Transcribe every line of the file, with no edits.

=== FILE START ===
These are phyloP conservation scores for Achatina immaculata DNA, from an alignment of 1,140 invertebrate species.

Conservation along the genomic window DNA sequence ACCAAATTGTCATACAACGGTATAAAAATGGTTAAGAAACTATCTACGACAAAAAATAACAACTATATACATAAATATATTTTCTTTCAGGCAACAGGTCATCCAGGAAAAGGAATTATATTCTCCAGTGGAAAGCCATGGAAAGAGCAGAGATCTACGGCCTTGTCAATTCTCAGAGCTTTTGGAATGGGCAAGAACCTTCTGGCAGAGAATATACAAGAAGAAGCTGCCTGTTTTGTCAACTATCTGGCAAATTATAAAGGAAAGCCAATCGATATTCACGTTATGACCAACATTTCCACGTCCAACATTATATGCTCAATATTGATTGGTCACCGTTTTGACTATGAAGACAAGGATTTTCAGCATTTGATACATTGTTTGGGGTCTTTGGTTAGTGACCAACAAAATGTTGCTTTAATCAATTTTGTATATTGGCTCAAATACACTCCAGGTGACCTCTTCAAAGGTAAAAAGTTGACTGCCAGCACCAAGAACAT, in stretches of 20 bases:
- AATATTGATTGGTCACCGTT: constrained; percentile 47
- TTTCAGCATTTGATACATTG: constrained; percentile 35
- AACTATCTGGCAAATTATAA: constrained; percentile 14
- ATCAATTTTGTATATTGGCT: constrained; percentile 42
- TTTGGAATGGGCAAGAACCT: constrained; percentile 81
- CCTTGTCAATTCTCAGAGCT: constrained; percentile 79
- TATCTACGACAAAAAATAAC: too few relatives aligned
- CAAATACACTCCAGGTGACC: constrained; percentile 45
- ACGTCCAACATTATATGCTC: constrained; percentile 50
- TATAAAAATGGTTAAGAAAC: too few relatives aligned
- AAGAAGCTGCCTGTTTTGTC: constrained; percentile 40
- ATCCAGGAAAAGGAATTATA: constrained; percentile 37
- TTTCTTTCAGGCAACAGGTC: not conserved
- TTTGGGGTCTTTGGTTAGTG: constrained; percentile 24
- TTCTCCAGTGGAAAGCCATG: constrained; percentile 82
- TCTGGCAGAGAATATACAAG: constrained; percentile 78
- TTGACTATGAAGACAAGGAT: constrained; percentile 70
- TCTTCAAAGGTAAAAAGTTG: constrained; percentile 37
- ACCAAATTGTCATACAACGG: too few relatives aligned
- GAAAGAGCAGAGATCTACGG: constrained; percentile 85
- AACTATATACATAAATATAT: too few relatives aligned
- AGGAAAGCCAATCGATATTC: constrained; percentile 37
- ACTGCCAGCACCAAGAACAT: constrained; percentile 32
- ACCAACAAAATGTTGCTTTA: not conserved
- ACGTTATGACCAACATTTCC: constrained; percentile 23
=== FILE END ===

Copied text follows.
These are phyloP conservation scores for Achatina immaculata DNA, from an alignment of 1,140 invertebrate species.

Conservation along the genomic window DNA sequence ACCAAATTGTCATACAACGGTATAAAAATGGTTAAGAAACTATCTACGACAAAAAATAACAACTATATACATAAATATATTTTCTTTCAGGCAACAGGTCATCCAGGAAAAGGAATTATATTCTCCAGTGGAAAGCCATGGAAAGAGCAGAGATCTACGGCCTTGTCAATTCTCAGAGCTTTTGGAATGGGCAAGAACCTTCTGGCAGAGAATATACAAGAAGAAGCTGCCTGTTTTGTCAACTATCTGGCAAATTATAAAGGAAAGCCAATCGATATTCACGTTATGACCAACATTTCCACGTCCAACATTATATGCTCAATATTGATTGGTCACCGTTTTGACTATGAAGACAAGGATTTTCAGCATTTGATACATTGTTTGGGGTCTTTGGTTAGTGACCAACAAAATGTTGCTTTAATCAATTTTGTATATTGGCTCAAATACACTCCAGGTGACCTCTTCAAAGGTAAAAAGTTGACTGCCAGCACCAAGAACAT, in stretches of 20 bases:
- AATATTGATTGGTCACCGTT: constrained; percentile 47
- TTTCAGCATTTGATACATTG: constrained; percentile 35
- AACTATCTGGCAAATTATAA: constrained; percentile 14
- ATCAATTTTGTATATTGGCT: constrained; percentile 42
- TTTGGAATGGGCAAGAACCT: constrained; percentile 81
- CCTTGTCAATTCTCAGAGCT: constrained; percentile 79
- TATCTACGACAAAAAATAAC: too few relatives aligned
- CAAATACACTCCAGGTGACC: constrained; percentile 45
- ACGTCCAACATTATATGCTC: constrained; percentile 50
- TATAAAAATGGTTAAGAAAC: too few relatives aligned
- AAGAAGCTGCCTGTTTTGTC: constrained; percentile 40
- ATCCAGGAAAAGGAATTATA: constrained; percentile 37
- TTTCTTTCAGGCAACAGGTC: not conserved
- TTTGGGGTCTTTGGTTAGTG: constrained; percentile 24
- TTCTCCAGTGGAAAGCCATG: constrained; percentile 82
- TCTGGCAGAGAATATACAAG: constrained; percentile 78
- TTGACTATGAAGACAAGGAT: constrained; percentile 70
- TCTTCAAAGGTAAAAAGTTG: constrained; percentile 37
- ACCAAATTGTCATACAACGG: too few relatives aligned
- GAAAGAGCAGAGATCTACGG: constrained; percentile 85
- AACTATATACATAAATATAT: too few relatives aligned
- AGGAAAGCCAATCGATATTC: constrained; percentile 37
- ACTGCCAGCACCAAGAACAT: constrained; percentile 32
- ACCAACAAAATGTTGCTTTA: not conserved
- ACGTTATGACCAACATTTCC: constrained; percentile 23